A big factor can be your house - is it on the farm? Provided by the farm?
How about vehicles? Fuel? Etc

All these things count.
 

Col555

Member
Location
Cumbria
A big factor can be your house - is it on the farm? Provided by the farm?
How about vehicles? Fuel? Etc

All these things count.

I have my own house, off farm, with mortgage going out of my personal acc, we have our own car (buy our own fuel) , but I commute to work in farm pick up and fuel, checking stock of at some land en-route.

Surely if I was living in a house provided by the farm, the situation wouldn't be of benefit as you suggested, because I wouldn't be fully supporting my self from the farm wage?
 
I have my own house, off farm, with mortgage going out of my personal acc, we have our own car (buy our own fuel) , but I commute to work in farm pick up and fuel, checking stock of at some land en-route.

Surely if I was living in a house provided by the farm, the situation wouldn't be of benefit as you suggested, because I wouldn't be fully supporting my self from the farm wage?
Nothing to do with wage - definition is livelihood. So if house is provided by far, it counts towards livelihood.
 

EJS

Member
Mixed Farmer
Location
Ashford, Kent
I am the same Col555, have our own house and car which we pay for out of joint acc, but I do have a really old pick-up that the farm pays fuel, tax etc for, so hopefully that will count, also farm pays for dog food for my collies, but nothing else. Farm pays me monthly income but obviously it is very little as it is also supporting parents and Aunt who live in the cottages, bit delicate really - am definitely getting some professional advice now to get in order. Possibly thinking about it during harvest wasn't the best idea but have spent alot of time sitting in tractor mulling over things!
 

nickf

Member
Location
Oxfordshire
Professional advice is essential. I went through it all about 8 years ago and avoided land agents and went straight to Burgess Salmon to make sure everything was done correctly.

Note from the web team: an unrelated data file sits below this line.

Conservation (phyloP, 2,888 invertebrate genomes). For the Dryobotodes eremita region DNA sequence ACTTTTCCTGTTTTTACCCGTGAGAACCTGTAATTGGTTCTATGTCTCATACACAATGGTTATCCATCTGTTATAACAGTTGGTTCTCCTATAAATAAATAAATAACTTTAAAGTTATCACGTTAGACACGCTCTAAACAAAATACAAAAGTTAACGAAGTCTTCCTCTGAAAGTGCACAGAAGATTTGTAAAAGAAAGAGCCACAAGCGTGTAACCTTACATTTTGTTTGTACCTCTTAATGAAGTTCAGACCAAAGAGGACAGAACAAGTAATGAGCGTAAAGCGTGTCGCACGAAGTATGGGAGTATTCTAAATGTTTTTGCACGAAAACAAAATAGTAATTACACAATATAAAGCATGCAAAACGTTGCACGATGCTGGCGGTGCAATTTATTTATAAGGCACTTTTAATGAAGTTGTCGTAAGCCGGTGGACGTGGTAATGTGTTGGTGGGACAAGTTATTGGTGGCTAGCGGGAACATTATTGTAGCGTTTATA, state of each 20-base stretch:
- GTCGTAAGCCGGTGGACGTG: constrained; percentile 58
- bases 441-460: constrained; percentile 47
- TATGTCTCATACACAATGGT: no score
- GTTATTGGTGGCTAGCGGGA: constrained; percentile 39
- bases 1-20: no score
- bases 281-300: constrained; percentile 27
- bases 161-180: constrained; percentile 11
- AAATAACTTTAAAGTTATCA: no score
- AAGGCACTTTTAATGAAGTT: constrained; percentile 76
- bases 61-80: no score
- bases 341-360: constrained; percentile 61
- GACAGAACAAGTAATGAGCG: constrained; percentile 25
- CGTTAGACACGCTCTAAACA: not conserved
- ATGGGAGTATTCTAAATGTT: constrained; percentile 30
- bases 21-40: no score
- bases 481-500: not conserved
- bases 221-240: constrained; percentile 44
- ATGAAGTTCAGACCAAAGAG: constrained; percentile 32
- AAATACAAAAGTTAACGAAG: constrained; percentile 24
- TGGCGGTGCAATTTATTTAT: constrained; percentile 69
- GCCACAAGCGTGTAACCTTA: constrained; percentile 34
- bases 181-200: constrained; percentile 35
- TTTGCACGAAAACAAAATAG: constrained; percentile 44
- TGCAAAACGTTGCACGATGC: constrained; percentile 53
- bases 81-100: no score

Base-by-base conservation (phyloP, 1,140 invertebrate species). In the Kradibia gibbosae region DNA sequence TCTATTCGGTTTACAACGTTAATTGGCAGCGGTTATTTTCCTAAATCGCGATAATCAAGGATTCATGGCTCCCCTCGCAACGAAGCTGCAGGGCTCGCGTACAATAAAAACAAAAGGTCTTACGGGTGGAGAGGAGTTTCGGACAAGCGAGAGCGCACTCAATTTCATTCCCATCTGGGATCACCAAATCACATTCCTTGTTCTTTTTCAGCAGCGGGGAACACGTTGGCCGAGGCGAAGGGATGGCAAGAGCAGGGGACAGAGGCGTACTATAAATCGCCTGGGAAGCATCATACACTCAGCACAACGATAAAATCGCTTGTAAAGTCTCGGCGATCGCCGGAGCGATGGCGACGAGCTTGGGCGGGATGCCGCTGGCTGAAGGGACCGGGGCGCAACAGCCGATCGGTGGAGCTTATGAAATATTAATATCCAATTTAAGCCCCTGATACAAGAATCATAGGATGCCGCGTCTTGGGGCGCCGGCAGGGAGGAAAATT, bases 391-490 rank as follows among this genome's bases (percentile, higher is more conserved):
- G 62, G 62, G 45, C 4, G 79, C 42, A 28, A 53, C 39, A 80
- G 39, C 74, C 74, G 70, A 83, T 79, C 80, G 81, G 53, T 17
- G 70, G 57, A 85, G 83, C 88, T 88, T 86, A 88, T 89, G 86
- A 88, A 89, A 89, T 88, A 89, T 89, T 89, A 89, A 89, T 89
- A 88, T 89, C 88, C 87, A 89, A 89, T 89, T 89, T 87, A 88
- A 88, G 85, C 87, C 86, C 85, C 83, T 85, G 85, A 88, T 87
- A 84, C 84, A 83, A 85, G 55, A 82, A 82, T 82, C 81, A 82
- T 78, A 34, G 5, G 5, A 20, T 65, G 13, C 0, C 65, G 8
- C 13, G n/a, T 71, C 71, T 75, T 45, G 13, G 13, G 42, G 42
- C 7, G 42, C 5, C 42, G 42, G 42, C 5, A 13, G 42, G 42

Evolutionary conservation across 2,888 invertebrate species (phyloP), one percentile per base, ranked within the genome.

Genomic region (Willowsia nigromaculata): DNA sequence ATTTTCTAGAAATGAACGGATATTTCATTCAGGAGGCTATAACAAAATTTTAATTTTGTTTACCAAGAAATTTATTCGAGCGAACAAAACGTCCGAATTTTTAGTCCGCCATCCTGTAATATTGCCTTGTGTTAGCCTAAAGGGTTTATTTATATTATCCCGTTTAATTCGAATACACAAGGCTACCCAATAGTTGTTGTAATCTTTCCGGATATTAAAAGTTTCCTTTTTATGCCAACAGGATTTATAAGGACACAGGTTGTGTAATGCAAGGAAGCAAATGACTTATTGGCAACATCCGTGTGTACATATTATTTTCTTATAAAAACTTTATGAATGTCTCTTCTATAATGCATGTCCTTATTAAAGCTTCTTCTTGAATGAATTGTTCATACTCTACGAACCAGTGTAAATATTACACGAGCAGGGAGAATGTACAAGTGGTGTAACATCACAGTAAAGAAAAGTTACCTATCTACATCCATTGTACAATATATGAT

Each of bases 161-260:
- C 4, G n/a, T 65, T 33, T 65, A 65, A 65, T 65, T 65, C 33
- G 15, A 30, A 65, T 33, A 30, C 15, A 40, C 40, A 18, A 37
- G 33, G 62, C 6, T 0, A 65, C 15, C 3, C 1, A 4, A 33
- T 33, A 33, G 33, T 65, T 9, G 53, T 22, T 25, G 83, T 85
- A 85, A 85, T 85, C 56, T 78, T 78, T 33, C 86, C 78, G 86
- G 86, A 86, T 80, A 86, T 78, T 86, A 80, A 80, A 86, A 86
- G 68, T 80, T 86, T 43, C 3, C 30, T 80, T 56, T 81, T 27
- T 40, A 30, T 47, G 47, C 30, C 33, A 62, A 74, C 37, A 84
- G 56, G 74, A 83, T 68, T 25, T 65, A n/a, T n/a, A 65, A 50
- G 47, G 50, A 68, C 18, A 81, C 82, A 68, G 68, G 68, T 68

You can have off farm income or a higher income from a partner but what you need to prove is that you live off your farm income, the other income can be saved or invested. I had to produce 5 years worth of bank statements and credit card statements to show that we were living off my income from the farm.

Also I run my business as a limited company and we always showed my salary as coming from the agricultural side of the business. The off farm income of the business was always put at the end of the p&l account. The landlord's agent commented that if we had showed my drawings coming out at the bottom of the p&l then succession would have been more difficult.
 

silverfox

Member
Location
Shropshire
I am the same Col555, have our own house and car which we pay for out of joint acc, but I do have a really old pick-up that the farm pays fuel, tax etc for, so hopefully that will count, also farm pays for dog food for my collies, but nothing else. Farm pays me monthly income but obviously it is very little as it is also supporting parents and Aunt who live in the cottages, bit delicate really - am definitely getting some professional advice now to get in order. Possibly thinking about it during harvest wasn't the best idea but have spent alot of time sitting in tractor mulling over things!
Are you a partner in the business. If so you should be getting a share of the profits, shown on the accounts.
How big is the farm?
 

EJS

Member
Mixed Farmer
Location
Ashford, Kent
Are you a partner in the business. If so you should be getting a share of the profits, shown on the accounts.
How big is the farm?